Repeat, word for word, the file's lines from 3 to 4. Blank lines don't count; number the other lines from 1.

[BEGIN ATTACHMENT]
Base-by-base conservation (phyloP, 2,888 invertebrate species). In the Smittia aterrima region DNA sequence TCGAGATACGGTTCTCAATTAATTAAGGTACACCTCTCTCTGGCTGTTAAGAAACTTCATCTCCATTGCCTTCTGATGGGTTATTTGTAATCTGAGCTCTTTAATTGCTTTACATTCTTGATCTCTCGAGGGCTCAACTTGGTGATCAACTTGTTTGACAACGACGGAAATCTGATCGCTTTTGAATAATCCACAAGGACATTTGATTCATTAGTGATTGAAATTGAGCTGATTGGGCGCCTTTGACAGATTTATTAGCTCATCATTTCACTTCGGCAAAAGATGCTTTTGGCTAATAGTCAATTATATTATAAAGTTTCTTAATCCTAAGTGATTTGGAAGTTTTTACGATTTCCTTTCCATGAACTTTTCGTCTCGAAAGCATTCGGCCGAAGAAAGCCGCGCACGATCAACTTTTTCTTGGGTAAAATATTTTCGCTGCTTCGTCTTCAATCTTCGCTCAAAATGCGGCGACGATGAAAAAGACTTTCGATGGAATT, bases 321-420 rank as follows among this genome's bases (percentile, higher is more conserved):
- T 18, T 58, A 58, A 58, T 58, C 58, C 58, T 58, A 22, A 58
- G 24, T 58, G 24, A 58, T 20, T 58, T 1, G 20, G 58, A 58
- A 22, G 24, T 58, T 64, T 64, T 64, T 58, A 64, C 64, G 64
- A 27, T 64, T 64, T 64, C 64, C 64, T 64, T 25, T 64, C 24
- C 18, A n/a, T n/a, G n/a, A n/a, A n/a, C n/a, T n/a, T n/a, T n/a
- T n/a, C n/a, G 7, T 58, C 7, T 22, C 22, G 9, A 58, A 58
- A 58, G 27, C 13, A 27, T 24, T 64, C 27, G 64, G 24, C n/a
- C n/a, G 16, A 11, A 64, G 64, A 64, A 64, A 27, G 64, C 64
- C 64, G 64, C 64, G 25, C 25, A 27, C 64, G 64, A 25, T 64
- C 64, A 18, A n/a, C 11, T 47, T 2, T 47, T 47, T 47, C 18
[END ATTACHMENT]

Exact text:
- G 24, T 58, G 24, A 58, T 20, T 58, T 1, G 20, G 58, A 58
- A 22, G 24, T 58, T 64, T 64, T 64, T 58, A 64, C 64, G 64